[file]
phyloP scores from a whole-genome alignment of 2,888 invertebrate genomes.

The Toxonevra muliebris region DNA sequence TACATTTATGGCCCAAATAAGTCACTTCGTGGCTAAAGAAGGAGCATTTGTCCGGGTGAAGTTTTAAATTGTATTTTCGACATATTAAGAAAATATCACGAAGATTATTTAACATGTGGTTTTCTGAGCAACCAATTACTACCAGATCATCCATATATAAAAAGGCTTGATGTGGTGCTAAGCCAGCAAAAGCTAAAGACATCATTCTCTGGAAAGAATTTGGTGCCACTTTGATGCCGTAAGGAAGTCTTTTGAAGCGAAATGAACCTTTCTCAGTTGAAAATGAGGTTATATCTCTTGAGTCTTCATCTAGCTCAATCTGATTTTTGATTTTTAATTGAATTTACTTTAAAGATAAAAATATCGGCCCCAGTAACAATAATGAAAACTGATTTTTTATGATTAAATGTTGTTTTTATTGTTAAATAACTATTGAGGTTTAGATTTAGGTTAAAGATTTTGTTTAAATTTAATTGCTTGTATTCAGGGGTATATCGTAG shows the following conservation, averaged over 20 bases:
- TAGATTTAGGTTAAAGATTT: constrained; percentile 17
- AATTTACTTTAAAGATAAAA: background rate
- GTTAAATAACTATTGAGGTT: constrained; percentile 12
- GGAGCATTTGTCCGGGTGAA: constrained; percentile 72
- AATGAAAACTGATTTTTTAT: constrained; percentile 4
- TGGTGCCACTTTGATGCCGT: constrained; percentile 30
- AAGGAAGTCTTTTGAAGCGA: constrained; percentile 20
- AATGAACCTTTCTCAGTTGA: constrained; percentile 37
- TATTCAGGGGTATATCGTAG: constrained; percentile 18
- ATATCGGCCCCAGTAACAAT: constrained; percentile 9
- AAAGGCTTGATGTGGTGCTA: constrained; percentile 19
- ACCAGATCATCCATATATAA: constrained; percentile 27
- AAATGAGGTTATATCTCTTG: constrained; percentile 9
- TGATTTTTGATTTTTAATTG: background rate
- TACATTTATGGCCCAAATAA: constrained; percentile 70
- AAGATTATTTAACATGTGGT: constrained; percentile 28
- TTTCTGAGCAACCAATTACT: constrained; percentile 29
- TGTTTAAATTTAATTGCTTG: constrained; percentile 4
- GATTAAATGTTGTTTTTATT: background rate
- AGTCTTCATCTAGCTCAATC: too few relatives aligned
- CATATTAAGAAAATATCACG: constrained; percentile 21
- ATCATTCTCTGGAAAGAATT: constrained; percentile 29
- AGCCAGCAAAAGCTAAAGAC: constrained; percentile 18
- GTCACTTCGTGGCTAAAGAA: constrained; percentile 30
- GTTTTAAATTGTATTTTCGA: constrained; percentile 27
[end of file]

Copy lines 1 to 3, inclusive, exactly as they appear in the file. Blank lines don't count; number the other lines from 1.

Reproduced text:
phyloP scores from a whole-genome alignment of 2,888 invertebrate genomes.

The Toxonevra muliebris region DNA sequence TACATTTATGGCCCAAATAAGTCACTTCGTGGCTAAAGAAGGAGCATTTGTCCGGGTGAAGTTTTAAATTGTATTTTCGACATATTAAGAAAATATCACGAAGATTATTTAACATGTGGTTTTCTGAGCAACCAATTACTACCAGATCATCCATATATAAAAAGGCTTGATGTGGTGCTAAGCCAGCAAAAGCTAAAGACATCATTCTCTGGAAAGAATTTGGTGCCACTTTGATGCCGTAAGGAAGTCTTTTGAAGCGAAATGAACCTTTCTCAGTTGAAAATGAGGTTATATCTCTTGAGTCTTCATCTAGCTCAATCTGATTTTTGATTTTTAATTGAATTTACTTTAAAGATAAAAATATCGGCCCCAGTAACAATAATGAAAACTGATTTTTTATGATTAAATGTTGTTTTTATTGTTAAATAACTATTGAGGTTTAGATTTAGGTTAAAGATTTTGTTTAAATTTAATTGCTTGTATTCAGGGGTATATCGTAG shows the following conservation, averaged over 20 bases:
- TAGATTTAGGTTAAAGATTT: constrained; percentile 17